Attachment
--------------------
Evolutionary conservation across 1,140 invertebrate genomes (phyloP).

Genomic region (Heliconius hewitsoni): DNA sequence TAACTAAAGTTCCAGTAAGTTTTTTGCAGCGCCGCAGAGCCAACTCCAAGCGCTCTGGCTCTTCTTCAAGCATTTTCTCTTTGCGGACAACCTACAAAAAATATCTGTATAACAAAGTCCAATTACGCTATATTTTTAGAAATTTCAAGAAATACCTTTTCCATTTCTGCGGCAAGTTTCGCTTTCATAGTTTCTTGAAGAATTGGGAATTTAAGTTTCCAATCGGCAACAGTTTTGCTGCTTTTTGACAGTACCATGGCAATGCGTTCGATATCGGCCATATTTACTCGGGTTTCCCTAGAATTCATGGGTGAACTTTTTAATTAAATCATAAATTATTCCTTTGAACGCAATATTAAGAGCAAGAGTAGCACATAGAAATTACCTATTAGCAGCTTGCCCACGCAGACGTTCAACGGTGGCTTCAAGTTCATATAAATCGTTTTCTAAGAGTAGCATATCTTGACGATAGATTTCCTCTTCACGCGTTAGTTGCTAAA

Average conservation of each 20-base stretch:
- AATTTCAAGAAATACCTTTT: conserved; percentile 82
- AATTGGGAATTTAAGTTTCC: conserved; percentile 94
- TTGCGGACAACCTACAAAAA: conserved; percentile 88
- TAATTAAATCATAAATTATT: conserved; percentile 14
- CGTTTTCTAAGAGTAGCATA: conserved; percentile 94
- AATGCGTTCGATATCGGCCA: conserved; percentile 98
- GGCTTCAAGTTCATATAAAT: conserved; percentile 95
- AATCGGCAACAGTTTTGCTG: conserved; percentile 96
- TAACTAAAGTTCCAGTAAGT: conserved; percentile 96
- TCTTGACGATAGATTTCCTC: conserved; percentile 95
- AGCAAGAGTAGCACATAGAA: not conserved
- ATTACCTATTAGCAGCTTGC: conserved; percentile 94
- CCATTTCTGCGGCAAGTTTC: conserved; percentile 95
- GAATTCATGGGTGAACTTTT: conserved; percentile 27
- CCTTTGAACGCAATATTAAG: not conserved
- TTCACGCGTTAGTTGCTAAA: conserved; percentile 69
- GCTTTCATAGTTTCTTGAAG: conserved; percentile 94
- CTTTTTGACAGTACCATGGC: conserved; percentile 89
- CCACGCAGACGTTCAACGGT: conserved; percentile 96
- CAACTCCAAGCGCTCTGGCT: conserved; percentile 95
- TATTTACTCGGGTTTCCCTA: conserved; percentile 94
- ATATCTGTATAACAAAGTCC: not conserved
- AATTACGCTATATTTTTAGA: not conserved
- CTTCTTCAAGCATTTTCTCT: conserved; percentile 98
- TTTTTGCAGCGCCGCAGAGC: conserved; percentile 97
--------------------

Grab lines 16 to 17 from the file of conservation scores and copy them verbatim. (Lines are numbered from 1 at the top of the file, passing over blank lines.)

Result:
- CCATTTCTGCGGCAAGTTTC: conserved; percentile 95
- GAATTCATGGGTGAACTTTT: conserved; percentile 27